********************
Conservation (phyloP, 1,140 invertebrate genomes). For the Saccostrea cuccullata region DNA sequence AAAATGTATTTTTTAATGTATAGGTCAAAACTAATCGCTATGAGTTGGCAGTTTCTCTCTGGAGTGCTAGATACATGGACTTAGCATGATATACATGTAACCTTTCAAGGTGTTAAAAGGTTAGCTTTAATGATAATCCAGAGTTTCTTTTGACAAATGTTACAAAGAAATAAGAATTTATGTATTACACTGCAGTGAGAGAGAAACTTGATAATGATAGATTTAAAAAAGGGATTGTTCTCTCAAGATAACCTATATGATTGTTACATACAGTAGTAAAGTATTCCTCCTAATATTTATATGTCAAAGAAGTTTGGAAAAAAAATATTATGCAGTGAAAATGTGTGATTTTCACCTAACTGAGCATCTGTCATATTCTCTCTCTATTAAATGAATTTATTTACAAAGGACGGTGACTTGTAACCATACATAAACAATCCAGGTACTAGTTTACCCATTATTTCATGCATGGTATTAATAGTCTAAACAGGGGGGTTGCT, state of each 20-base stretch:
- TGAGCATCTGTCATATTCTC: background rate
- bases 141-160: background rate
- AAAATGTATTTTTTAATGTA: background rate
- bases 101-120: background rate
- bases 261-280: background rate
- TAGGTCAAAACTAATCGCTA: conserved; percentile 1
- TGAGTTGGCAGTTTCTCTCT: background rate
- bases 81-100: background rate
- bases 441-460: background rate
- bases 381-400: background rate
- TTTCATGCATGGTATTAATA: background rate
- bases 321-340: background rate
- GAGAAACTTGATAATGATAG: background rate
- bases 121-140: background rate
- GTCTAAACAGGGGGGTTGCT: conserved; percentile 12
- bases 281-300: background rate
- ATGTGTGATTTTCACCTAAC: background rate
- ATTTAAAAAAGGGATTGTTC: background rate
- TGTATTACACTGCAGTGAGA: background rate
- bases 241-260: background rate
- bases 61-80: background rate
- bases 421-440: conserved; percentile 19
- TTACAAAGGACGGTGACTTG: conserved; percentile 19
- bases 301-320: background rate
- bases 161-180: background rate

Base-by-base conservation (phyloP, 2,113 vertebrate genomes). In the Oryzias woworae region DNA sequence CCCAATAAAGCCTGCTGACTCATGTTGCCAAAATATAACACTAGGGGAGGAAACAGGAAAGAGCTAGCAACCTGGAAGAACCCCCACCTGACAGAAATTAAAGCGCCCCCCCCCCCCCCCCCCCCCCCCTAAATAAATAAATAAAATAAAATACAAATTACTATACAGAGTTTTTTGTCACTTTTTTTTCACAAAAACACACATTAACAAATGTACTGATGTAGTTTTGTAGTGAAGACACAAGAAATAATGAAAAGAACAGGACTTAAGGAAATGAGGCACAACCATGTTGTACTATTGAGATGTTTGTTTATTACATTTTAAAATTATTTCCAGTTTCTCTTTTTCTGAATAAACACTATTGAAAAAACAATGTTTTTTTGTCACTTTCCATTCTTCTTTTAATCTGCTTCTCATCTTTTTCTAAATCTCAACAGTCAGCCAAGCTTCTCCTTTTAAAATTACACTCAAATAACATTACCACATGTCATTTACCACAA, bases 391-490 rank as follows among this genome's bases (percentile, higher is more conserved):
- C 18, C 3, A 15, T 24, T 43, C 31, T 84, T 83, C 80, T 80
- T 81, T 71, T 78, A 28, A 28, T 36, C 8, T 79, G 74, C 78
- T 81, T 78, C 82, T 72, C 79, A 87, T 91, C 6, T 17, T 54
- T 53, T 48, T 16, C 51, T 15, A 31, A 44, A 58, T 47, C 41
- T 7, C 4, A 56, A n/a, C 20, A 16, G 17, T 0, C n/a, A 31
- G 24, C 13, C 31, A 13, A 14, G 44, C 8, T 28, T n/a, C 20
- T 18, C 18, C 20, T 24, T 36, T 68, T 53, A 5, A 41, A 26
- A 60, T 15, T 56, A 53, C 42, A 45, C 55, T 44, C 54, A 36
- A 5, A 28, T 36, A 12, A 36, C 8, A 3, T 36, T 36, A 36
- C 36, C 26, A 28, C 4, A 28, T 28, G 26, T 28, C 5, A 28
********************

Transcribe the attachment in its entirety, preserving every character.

Conservation (phyloP, 1,140 invertebrate genomes). For the Saccostrea cuccullata region DNA sequence AAAATGTATTTTTTAATGTATAGGTCAAAACTAATCGCTATGAGTTGGCAGTTTCTCTCTGGAGTGCTAGATACATGGACTTAGCATGATATACATGTAACCTTTCAAGGTGTTAAAAGGTTAGCTTTAATGATAATCCAGAGTTTCTTTTGACAAATGTTACAAAGAAATAAGAATTTATGTATTACACTGCAGTGAGAGAGAAACTTGATAATGATAGATTTAAAAAAGGGATTGTTCTCTCAAGATAACCTATATGATTGTTACATACAGTAGTAAAGTATTCCTCCTAATATTTATATGTCAAAGAAGTTTGGAAAAAAAATATTATGCAGTGAAAATGTGTGATTTTCACCTAACTGAGCATCTGTCATATTCTCTCTCTATTAAATGAATTTATTTACAAAGGACGGTGACTTGTAACCATACATAAACAATCCAGGTACTAGTTTACCCATTATTTCATGCATGGTATTAATAGTCTAAACAGGGGGGTTGCT, state of each 20-base stretch:
- TGAGCATCTGTCATATTCTC: background rate
- bases 141-160: background rate
- AAAATGTATTTTTTAATGTA: background rate
- bases 101-120: background rate
- bases 261-280: background rate
- TAGGTCAAAACTAATCGCTA: conserved; percentile 1
- TGAGTTGGCAGTTTCTCTCT: background rate
- bases 81-100: background rate
- bases 441-460: background rate
- bases 381-400: background rate
- TTTCATGCATGGTATTAATA: background rate
- bases 321-340: background rate
- GAGAAACTTGATAATGATAG: background rate
- bases 121-140: background rate
- GTCTAAACAGGGGGGTTGCT: conserved; percentile 12
- bases 281-300: background rate
- ATGTGTGATTTTCACCTAAC: background rate
- ATTTAAAAAAGGGATTGTTC: background rate
- TGTATTACACTGCAGTGAGA: background rate
- bases 241-260: background rate
- bases 61-80: background rate
- bases 421-440: conserved; percentile 19
- TTACAAAGGACGGTGACTTG: conserved; percentile 19
- bases 301-320: background rate
- bases 161-180: background rate

Base-by-base conservation (phyloP, 2,113 vertebrate genomes). In the Oryzias woworae region DNA sequence CCCAATAAAGCCTGCTGACTCATGTTGCCAAAATATAACACTAGGGGAGGAAACAGGAAAGAGCTAGCAACCTGGAAGAACCCCCACCTGACAGAAATTAAAGCGCCCCCCCCCCCCCCCCCCCCCCCCTAAATAAATAAATAAAATAAAATACAAATTACTATACAGAGTTTTTTGTCACTTTTTTTTCACAAAAACACACATTAACAAATGTACTGATGTAGTTTTGTAGTGAAGACACAAGAAATAATGAAAAGAACAGGACTTAAGGAAATGAGGCACAACCATGTTGTACTATTGAGATGTTTGTTTATTACATTTTAAAATTATTTCCAGTTTCTCTTTTTCTGAATAAACACTATTGAAAAAACAATGTTTTTTTGTCACTTTCCATTCTTCTTTTAATCTGCTTCTCATCTTTTTCTAAATCTCAACAGTCAGCCAAGCTTCTCCTTTTAAAATTACACTCAAATAACATTACCACATGTCATTTACCACAA, bases 391-490 rank as follows among this genome's bases (percentile, higher is more conserved):
- C 18, C 3, A 15, T 24, T 43, C 31, T 84, T 83, C 80, T 80
- T 81, T 71, T 78, A 28, A 28, T 36, C 8, T 79, G 74, C 78
- T 81, T 78, C 82, T 72, C 79, A 87, T 91, C 6, T 17, T 54
- T 53, T 48, T 16, C 51, T 15, A 31, A 44, A 58, T 47, C 41
- T 7, C 4, A 56, A n/a, C 20, A 16, G 17, T 0, C n/a, A 31
- G 24, C 13, C 31, A 13, A 14, G 44, C 8, T 28, T n/a, C 20
- T 18, C 18, C 20, T 24, T 36, T 68, T 53, A 5, A 41, A 26
- A 60, T 15, T 56, A 53, C 42, A 45, C 55, T 44, C 54, A 36
- A 5, A 28, T 36, A 12, A 36, C 8, A 3, T 36, T 36, A 36
- C 36, C 26, A 28, C 4, A 28, T 28, G 26, T 28, C 5, A 28